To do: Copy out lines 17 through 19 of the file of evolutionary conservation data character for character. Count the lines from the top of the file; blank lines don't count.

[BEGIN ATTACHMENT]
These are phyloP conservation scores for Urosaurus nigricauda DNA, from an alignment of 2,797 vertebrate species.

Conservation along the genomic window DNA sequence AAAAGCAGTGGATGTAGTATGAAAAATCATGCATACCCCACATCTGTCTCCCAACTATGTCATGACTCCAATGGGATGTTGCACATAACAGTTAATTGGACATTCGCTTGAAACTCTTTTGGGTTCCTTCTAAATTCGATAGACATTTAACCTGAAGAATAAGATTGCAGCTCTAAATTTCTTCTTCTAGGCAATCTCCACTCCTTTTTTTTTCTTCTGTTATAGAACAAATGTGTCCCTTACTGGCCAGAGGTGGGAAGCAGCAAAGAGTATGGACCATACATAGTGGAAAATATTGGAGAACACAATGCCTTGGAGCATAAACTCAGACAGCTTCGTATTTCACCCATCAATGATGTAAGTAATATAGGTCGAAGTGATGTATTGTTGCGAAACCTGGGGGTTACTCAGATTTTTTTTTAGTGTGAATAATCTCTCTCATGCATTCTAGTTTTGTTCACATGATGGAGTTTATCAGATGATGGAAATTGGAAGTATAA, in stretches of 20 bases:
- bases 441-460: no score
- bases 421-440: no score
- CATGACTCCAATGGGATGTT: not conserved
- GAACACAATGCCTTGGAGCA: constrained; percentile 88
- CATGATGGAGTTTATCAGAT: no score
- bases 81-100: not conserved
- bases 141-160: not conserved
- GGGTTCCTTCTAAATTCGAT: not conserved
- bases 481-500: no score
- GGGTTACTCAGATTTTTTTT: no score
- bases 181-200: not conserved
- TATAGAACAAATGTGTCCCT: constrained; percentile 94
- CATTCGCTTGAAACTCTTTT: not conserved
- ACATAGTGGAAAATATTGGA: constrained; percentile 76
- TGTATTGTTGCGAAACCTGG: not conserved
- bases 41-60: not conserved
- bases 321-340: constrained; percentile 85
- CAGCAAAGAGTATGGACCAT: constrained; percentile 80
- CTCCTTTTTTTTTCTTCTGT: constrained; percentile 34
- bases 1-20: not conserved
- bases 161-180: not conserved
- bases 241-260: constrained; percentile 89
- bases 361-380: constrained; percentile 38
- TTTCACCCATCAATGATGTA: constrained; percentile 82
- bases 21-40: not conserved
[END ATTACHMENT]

- TGTATTGTTGCGAAACCTGG: not conserved
- bases 41-60: not conserved
- bases 321-340: constrained; percentile 85